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I just took a long-term capital loss on some old tech stock, and I have approx. $9k in a traditional IRA that I'd like to convert to a Roth. This is a rollover from a 401k so I never deducted any contributions to this IRA. I'm in the 27% tax bracket so my conversion taxes would be ~$2430. Can I use the capital loss to offset those taxes, or can capital losses only be used to offset capital gains or regular income?
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No. of Recommendations: 1
"I just took a long-term capital loss on some old tech stock, and I have approx. $9k in a traditional IRA that I'd like to convert to a Roth. This is a rollover from a 401k so I never deducted any contributions to this IRA. I'm in the 27% tax bracket so my conversion taxes would be ~$2430. Can I use the capital loss to offset those taxes, or can capital losses only be used to offset capital gains or regular income?"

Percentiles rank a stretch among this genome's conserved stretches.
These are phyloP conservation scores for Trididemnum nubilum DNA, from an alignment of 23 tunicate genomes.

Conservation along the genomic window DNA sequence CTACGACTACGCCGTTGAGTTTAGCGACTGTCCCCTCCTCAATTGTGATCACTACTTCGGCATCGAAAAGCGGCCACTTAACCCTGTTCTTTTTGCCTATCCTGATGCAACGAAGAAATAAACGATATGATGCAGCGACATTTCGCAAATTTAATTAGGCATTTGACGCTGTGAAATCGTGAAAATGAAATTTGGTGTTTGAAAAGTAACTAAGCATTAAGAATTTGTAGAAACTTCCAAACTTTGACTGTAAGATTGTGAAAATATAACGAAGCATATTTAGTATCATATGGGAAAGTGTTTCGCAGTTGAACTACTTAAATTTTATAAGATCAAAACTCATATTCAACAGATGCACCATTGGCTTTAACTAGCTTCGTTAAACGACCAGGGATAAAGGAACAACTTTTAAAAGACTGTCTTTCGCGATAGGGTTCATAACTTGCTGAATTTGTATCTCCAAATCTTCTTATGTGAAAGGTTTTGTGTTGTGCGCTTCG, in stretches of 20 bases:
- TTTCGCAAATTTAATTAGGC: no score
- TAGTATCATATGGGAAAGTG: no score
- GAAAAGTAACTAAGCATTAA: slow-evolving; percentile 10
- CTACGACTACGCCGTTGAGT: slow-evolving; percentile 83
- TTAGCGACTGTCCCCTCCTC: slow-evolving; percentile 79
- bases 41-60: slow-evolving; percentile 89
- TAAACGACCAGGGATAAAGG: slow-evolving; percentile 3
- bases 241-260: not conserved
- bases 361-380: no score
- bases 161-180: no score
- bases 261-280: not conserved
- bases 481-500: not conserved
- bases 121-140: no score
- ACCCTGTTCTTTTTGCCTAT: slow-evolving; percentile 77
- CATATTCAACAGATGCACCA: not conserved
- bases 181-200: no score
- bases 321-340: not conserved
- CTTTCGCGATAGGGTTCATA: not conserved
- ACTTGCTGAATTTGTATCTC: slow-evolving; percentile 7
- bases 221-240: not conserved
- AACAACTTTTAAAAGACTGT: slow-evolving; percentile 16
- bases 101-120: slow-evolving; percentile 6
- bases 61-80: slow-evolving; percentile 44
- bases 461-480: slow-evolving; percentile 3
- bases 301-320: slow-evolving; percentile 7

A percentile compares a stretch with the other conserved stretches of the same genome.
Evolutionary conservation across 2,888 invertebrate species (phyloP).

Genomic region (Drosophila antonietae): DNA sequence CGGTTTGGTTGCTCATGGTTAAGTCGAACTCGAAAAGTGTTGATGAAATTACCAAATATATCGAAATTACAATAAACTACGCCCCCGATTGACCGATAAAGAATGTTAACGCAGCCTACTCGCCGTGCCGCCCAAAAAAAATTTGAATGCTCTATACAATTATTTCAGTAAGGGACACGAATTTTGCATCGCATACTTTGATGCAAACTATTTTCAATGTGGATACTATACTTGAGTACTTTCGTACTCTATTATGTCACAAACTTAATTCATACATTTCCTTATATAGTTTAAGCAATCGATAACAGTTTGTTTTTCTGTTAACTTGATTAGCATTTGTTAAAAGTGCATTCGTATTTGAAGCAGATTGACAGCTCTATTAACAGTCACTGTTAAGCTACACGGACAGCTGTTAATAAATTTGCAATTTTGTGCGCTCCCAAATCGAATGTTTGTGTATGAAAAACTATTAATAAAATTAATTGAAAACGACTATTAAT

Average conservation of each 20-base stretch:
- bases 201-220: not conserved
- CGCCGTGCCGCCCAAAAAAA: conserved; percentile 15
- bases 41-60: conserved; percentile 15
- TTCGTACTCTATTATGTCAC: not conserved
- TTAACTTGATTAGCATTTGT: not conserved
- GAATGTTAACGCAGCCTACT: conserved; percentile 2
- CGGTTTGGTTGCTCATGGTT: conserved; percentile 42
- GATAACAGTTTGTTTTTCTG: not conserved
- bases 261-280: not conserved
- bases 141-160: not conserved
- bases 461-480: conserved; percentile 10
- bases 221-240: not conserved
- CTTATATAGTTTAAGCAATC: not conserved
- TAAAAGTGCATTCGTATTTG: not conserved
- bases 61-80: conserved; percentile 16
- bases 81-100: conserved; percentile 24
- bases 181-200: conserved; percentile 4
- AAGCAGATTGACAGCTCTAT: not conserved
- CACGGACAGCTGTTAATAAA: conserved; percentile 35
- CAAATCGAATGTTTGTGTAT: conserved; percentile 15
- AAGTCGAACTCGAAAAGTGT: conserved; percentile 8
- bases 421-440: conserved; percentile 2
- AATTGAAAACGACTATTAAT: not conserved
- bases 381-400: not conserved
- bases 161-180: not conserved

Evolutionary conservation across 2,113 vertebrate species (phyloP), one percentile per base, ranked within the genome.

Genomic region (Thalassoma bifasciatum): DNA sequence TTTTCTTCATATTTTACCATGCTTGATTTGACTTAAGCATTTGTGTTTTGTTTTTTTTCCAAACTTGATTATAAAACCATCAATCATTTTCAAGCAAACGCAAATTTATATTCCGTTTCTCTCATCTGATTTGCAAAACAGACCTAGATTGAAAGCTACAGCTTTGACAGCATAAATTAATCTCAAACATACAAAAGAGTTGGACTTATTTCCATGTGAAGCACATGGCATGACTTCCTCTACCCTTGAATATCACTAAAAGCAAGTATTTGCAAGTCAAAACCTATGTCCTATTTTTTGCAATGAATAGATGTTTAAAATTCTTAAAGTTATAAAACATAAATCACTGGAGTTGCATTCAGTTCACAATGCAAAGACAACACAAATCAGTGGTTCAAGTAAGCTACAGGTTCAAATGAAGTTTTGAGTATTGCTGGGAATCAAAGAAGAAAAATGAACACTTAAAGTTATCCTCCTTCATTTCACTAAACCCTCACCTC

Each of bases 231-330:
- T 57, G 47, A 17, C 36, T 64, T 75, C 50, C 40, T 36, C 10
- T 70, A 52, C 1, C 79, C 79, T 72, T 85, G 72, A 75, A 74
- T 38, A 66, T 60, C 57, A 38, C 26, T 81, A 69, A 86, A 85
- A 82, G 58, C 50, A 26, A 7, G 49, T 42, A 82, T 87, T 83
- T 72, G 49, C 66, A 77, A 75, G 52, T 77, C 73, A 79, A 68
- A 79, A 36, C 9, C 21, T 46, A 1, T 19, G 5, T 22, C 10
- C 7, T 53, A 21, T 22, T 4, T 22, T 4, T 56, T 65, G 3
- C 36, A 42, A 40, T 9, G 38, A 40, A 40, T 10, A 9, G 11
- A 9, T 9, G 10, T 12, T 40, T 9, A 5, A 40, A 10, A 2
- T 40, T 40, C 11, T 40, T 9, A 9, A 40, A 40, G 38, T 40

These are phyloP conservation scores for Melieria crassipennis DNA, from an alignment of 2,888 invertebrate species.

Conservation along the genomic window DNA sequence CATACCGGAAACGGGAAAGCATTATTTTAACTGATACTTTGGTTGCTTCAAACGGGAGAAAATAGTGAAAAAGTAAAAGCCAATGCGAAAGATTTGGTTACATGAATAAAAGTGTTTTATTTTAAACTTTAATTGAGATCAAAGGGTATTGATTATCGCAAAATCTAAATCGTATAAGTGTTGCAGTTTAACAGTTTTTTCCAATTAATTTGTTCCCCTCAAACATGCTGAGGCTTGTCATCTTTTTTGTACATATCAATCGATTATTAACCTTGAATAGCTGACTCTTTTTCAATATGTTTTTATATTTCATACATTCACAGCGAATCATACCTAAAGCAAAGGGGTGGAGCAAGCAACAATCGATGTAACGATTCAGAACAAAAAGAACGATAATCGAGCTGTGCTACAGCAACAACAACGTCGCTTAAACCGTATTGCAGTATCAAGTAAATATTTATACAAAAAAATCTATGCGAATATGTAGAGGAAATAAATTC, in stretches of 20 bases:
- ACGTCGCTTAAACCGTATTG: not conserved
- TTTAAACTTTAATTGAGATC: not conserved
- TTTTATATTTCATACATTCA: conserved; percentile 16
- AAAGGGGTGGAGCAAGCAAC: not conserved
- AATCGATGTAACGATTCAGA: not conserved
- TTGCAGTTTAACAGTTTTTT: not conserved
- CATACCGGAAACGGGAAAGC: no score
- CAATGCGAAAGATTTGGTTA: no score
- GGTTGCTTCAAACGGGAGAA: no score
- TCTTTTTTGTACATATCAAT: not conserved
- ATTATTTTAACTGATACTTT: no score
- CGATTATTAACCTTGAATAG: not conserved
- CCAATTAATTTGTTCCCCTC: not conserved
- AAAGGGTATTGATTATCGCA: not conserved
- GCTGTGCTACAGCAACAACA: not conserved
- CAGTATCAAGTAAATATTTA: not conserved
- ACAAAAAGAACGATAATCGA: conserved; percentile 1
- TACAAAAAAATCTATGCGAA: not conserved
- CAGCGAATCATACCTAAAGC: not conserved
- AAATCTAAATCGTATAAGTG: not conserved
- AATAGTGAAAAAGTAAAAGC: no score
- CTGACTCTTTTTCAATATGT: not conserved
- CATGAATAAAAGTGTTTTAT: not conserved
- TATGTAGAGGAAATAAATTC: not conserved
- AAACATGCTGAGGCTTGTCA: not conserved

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Your Roth conversion actually is regular taxable income, you just don't get the cash. So you can use $3,000 of your capital losses this year, absent any gains, and carry over the balance to future years. Which is true either way, without regard to the IRA transaction.



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